The Scotiabank Photography Award Jury is composed of pre-eminent members of the Canadian arts community:

Robert Enright, Professor and University Research Chair in Art Theory and Criticism, University of Guelph, Ontario, and Senior Contributing Editor Border Crossings Magazine, Winnipeg, Manitoba
Marie J. Jean, Executive and Artistic Director, VOX centre de l'image contemporaine
Mark Lewis, Artist
The winner of the 2017 Scotiabank Photography Award will receive a cash prize of $50,000, a major solo exhibition at the Ryerson Image Centre, and a primary exhibition at the 2018 Scotiabank CONTACT Photography Festival. In addition, Gerhard Steidl of Germany will publish and internationally distribute a book of the winner's work. The two shortlisted artists will receive cash prizes of $10,000 each.

The 2016 Scotiabank Photography Award winner, Suzy Lake, will have a solo Primary Exhibition at the Ryerson Image Centre during the 2017 Scotiabank CONTACT Photography Festival and beyond, open to the public free of charge, from April 28 to August 13, 2017.

The 2017 Scotiabank Photography Award winner will be announced on May 9, 2017, at the Ryerson Image Centre. For more information about the prize please visit www.scotiabank.com/photoaward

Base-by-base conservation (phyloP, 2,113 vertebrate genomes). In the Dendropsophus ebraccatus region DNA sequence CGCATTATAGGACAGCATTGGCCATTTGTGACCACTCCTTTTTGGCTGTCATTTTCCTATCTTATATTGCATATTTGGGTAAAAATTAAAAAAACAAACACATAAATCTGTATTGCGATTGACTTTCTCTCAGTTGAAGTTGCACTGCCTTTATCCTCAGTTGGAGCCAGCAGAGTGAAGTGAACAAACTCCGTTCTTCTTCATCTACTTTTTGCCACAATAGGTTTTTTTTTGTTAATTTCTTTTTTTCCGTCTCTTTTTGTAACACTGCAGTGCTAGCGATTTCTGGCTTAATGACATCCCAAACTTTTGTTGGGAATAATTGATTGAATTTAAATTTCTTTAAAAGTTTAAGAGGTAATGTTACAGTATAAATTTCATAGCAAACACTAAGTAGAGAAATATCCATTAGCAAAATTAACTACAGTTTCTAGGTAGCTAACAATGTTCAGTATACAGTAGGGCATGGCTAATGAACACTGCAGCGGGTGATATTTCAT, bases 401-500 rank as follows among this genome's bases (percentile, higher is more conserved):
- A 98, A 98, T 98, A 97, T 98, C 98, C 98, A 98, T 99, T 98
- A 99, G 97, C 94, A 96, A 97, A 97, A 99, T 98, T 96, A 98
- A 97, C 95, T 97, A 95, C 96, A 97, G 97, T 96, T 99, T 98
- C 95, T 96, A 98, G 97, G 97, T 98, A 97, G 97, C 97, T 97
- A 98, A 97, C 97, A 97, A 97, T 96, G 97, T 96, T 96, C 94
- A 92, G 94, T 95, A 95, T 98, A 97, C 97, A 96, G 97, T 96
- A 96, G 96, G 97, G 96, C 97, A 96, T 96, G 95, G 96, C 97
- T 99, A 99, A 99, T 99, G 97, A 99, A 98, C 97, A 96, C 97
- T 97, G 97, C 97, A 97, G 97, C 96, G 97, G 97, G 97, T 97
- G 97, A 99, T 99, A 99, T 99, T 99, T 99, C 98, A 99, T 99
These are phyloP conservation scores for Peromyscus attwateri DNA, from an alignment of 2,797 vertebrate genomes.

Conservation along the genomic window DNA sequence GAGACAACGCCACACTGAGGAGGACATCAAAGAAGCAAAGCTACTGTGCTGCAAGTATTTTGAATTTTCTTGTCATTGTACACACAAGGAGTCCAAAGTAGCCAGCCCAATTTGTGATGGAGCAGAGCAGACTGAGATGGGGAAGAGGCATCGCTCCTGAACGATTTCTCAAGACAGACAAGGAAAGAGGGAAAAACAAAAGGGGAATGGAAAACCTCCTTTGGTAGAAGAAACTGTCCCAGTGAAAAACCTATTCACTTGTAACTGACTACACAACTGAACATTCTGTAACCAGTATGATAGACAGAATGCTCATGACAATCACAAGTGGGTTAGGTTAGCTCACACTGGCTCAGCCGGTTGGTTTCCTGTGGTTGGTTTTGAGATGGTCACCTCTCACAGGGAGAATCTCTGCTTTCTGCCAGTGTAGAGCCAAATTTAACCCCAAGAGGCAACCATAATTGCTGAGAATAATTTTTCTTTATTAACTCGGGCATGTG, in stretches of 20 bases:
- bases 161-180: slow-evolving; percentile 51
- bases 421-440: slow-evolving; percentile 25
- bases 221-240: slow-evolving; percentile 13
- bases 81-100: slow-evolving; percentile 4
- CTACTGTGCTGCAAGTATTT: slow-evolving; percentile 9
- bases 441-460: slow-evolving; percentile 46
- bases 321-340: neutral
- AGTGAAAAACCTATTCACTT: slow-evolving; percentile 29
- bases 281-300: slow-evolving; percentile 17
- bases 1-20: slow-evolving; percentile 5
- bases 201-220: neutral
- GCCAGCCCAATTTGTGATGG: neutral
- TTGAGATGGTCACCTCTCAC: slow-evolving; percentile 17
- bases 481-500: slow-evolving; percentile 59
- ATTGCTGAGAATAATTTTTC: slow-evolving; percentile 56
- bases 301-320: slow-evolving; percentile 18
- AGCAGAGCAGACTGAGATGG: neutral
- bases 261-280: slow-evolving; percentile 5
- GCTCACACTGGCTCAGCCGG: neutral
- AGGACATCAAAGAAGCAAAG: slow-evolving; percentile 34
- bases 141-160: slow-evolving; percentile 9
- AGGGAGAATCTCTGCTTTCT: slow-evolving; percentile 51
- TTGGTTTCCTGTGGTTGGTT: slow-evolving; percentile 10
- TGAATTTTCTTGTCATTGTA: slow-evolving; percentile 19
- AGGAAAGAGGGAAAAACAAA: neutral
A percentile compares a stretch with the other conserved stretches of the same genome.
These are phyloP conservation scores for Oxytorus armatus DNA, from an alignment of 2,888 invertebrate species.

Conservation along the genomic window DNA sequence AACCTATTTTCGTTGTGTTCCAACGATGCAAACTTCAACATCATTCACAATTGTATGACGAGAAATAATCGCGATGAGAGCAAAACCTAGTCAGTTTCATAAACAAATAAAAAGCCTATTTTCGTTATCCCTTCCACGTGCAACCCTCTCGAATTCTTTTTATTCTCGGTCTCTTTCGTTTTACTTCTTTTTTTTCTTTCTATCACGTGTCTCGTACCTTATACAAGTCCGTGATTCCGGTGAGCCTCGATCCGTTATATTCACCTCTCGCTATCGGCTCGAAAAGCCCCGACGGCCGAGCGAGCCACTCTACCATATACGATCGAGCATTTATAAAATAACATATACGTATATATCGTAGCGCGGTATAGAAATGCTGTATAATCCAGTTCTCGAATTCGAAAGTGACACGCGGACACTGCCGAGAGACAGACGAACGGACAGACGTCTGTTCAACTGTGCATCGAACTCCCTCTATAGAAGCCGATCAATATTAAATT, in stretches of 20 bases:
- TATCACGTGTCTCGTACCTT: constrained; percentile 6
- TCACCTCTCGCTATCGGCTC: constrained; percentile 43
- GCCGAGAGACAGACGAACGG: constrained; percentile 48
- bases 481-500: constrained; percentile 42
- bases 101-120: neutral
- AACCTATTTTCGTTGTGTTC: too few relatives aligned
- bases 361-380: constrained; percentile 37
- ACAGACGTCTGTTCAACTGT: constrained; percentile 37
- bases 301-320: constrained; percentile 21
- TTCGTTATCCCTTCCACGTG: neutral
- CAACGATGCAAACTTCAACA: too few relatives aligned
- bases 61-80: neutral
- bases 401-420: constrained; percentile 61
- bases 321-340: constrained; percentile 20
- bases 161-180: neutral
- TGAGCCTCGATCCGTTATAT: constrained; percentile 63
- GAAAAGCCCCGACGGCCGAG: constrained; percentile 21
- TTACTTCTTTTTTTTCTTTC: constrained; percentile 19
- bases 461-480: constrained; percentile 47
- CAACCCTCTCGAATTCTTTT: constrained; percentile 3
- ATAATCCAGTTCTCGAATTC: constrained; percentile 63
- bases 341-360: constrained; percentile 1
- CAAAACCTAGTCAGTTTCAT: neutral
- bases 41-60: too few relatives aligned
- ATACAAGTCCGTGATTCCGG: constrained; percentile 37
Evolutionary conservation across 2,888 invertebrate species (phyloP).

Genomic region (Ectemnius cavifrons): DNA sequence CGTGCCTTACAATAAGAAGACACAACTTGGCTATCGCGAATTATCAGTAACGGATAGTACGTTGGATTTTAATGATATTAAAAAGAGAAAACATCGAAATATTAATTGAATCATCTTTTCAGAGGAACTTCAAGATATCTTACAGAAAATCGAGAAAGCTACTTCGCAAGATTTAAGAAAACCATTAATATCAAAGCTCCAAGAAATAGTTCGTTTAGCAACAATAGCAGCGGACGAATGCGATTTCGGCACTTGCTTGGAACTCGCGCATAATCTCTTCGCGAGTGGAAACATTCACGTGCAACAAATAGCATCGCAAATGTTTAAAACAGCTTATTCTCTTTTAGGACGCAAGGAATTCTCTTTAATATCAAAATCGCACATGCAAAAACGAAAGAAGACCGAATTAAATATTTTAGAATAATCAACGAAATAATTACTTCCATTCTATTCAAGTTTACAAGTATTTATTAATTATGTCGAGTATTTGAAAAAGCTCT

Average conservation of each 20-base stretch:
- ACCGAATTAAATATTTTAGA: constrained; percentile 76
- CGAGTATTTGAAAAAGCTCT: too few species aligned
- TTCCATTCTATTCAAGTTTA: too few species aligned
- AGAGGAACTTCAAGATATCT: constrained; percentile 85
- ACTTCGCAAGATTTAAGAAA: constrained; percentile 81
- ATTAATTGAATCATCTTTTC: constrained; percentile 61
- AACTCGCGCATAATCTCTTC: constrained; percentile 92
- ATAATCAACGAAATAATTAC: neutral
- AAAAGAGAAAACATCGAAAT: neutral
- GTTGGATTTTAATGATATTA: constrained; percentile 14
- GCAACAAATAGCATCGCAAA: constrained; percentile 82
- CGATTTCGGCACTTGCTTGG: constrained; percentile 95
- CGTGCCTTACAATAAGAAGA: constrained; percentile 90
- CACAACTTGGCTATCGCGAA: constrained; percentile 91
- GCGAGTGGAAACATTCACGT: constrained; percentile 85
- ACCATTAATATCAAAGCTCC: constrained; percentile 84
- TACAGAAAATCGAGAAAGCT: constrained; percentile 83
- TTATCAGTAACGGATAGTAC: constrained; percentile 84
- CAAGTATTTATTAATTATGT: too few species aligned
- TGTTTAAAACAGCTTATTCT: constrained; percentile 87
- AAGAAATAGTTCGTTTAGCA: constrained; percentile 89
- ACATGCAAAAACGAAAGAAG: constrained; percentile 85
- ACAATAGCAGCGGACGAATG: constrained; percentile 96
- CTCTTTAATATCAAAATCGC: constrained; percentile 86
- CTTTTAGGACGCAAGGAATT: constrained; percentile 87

07/03/2017
Sir David Adjaye, Christi Belcourt, Junot Díaz and Paul Gross unite for AGO Creative Minds at Massey Hall
 After a sold-out launch last fall, AGO Creative Minds at Massey Hallreturns to address Art and Nationhood through the eyes of four acclaimed artists. Architect Sir David Adjaye, visual artist Christi Belcourt, author Junot Díaz and filmmaker Paul Gross join moderator Matt Galloway, host of CBC Toronto’s Metro Morning, for an evening of inspired conversation on the nation-state and its impacts. The discussion will address current global politics and how art shapes our understanding of place, history and progress. The event, taking place on April 21, 2017 at 8 p.m., kicks off with a performance by JUNO Award-winning Inuit throat singer Tanya Tagaq and will be live-streamed at cbc.ca/arts and broadcast nationally on CBC Radio One.
 

With the rapid rise of nationalist movements in the West following Brexit and the election of Donald Trump—and as we mark the 150th anniversary of Canada’s confederation—there is no better moment to ask, “What makes a nation?” Galloway will lead the artists in a discussion that begins with the ways each has approached this question in their practice before opening up the conversation to debate broader questions about today’s political moment, including issues of migration, colonialism, protest and how we might find connection across difference.